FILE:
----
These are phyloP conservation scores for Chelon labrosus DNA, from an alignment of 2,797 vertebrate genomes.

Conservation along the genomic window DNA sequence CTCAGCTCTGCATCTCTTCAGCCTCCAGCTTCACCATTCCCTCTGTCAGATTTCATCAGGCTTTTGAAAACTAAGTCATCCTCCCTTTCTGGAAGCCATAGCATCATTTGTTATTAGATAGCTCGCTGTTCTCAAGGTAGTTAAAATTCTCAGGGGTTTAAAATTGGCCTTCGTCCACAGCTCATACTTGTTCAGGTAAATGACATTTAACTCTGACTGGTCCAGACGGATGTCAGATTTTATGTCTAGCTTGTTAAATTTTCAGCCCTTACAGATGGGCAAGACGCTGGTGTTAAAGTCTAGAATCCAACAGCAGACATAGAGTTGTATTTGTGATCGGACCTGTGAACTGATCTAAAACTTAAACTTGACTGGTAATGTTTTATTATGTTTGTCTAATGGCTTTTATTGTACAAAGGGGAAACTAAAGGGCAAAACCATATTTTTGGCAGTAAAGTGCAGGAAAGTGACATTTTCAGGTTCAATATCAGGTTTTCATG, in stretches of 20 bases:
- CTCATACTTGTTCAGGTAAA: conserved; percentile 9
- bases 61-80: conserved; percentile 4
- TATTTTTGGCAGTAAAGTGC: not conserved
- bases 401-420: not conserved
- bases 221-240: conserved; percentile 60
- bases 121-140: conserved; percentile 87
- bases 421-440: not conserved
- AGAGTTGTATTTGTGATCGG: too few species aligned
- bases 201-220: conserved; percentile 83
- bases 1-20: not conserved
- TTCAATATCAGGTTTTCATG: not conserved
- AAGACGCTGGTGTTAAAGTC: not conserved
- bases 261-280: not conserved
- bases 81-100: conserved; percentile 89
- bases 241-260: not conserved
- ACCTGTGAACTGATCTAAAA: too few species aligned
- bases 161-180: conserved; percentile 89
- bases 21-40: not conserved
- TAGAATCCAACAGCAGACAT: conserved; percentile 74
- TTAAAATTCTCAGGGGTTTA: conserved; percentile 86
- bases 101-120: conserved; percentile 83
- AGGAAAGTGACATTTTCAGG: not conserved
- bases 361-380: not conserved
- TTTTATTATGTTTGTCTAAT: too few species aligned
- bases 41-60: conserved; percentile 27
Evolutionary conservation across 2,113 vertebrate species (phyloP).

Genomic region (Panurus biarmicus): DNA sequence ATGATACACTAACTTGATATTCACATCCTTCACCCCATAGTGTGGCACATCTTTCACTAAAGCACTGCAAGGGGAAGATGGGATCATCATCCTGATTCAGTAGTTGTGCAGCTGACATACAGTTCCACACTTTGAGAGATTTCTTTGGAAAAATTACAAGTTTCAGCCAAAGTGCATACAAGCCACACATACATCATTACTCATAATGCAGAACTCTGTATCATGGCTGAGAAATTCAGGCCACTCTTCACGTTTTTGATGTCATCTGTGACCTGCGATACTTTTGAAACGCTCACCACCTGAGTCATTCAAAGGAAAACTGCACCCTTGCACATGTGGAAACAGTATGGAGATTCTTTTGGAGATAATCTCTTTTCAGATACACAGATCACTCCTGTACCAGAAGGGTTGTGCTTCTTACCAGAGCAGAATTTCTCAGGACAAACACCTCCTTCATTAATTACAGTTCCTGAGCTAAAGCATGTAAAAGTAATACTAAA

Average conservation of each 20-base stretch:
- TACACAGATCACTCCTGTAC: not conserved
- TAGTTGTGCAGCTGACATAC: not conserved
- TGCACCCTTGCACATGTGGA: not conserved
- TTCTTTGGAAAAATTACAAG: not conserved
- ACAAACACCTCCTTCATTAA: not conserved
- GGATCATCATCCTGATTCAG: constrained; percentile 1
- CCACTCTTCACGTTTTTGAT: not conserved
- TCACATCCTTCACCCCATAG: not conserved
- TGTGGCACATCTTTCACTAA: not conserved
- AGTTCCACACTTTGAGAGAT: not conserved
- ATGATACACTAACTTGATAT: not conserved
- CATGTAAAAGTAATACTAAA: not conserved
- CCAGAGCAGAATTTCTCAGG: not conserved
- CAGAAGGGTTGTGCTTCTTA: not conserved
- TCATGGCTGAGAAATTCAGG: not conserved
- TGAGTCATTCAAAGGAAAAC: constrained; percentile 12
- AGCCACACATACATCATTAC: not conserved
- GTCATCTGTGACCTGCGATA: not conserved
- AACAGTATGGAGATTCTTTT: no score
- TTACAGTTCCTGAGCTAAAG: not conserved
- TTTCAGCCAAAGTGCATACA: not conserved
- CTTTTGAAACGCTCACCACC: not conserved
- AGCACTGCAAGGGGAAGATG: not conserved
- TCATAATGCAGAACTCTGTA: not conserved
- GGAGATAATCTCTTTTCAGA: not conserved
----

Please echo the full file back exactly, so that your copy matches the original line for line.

These are phyloP conservation scores for Chelon labrosus DNA, from an alignment of 2,797 vertebrate genomes.

Conservation along the genomic window DNA sequence CTCAGCTCTGCATCTCTTCAGCCTCCAGCTTCACCATTCCCTCTGTCAGATTTCATCAGGCTTTTGAAAACTAAGTCATCCTCCCTTTCTGGAAGCCATAGCATCATTTGTTATTAGATAGCTCGCTGTTCTCAAGGTAGTTAAAATTCTCAGGGGTTTAAAATTGGCCTTCGTCCACAGCTCATACTTGTTCAGGTAAATGACATTTAACTCTGACTGGTCCAGACGGATGTCAGATTTTATGTCTAGCTTGTTAAATTTTCAGCCCTTACAGATGGGCAAGACGCTGGTGTTAAAGTCTAGAATCCAACAGCAGACATAGAGTTGTATTTGTGATCGGACCTGTGAACTGATCTAAAACTTAAACTTGACTGGTAATGTTTTATTATGTTTGTCTAATGGCTTTTATTGTACAAAGGGGAAACTAAAGGGCAAAACCATATTTTTGGCAGTAAAGTGCAGGAAAGTGACATTTTCAGGTTCAATATCAGGTTTTCATG, in stretches of 20 bases:
- CTCATACTTGTTCAGGTAAA: conserved; percentile 9
- bases 61-80: conserved; percentile 4
- TATTTTTGGCAGTAAAGTGC: not conserved
- bases 401-420: not conserved
- bases 221-240: conserved; percentile 60
- bases 121-140: conserved; percentile 87
- bases 421-440: not conserved
- AGAGTTGTATTTGTGATCGG: too few species aligned
- bases 201-220: conserved; percentile 83
- bases 1-20: not conserved
- TTCAATATCAGGTTTTCATG: not conserved
- AAGACGCTGGTGTTAAAGTC: not conserved
- bases 261-280: not conserved
- bases 81-100: conserved; percentile 89
- bases 241-260: not conserved
- ACCTGTGAACTGATCTAAAA: too few species aligned
- bases 161-180: conserved; percentile 89
- bases 21-40: not conserved
- TAGAATCCAACAGCAGACAT: conserved; percentile 74
- TTAAAATTCTCAGGGGTTTA: conserved; percentile 86
- bases 101-120: conserved; percentile 83
- AGGAAAGTGACATTTTCAGG: not conserved
- bases 361-380: not conserved
- TTTTATTATGTTTGTCTAAT: too few species aligned
- bases 41-60: conserved; percentile 27
Evolutionary conservation across 2,113 vertebrate species (phyloP).

Genomic region (Panurus biarmicus): DNA sequence ATGATACACTAACTTGATATTCACATCCTTCACCCCATAGTGTGGCACATCTTTCACTAAAGCACTGCAAGGGGAAGATGGGATCATCATCCTGATTCAGTAGTTGTGCAGCTGACATACAGTTCCACACTTTGAGAGATTTCTTTGGAAAAATTACAAGTTTCAGCCAAAGTGCATACAAGCCACACATACATCATTACTCATAATGCAGAACTCTGTATCATGGCTGAGAAATTCAGGCCACTCTTCACGTTTTTGATGTCATCTGTGACCTGCGATACTTTTGAAACGCTCACCACCTGAGTCATTCAAAGGAAAACTGCACCCTTGCACATGTGGAAACAGTATGGAGATTCTTTTGGAGATAATCTCTTTTCAGATACACAGATCACTCCTGTACCAGAAGGGTTGTGCTTCTTACCAGAGCAGAATTTCTCAGGACAAACACCTCCTTCATTAATTACAGTTCCTGAGCTAAAGCATGTAAAAGTAATACTAAA

Average conservation of each 20-base stretch:
- TACACAGATCACTCCTGTAC: not conserved
- TAGTTGTGCAGCTGACATAC: not conserved
- TGCACCCTTGCACATGTGGA: not conserved
- TTCTTTGGAAAAATTACAAG: not conserved
- ACAAACACCTCCTTCATTAA: not conserved
- GGATCATCATCCTGATTCAG: constrained; percentile 1
- CCACTCTTCACGTTTTTGAT: not conserved
- TCACATCCTTCACCCCATAG: not conserved
- TGTGGCACATCTTTCACTAA: not conserved
- AGTTCCACACTTTGAGAGAT: not conserved
- ATGATACACTAACTTGATAT: not conserved
- CATGTAAAAGTAATACTAAA: not conserved
- CCAGAGCAGAATTTCTCAGG: not conserved
- CAGAAGGGTTGTGCTTCTTA: not conserved
- TCATGGCTGAGAAATTCAGG: not conserved
- TGAGTCATTCAAAGGAAAAC: constrained; percentile 12
- AGCCACACATACATCATTAC: not conserved
- GTCATCTGTGACCTGCGATA: not conserved
- AACAGTATGGAGATTCTTTT: no score
- TTACAGTTCCTGAGCTAAAG: not conserved
- TTTCAGCCAAAGTGCATACA: not conserved
- CTTTTGAAACGCTCACCACC: not conserved
- AGCACTGCAAGGGGAAGATG: not conserved
- TCATAATGCAGAACTCTGTA: not conserved
- GGAGATAATCTCTTTTCAGA: not conserved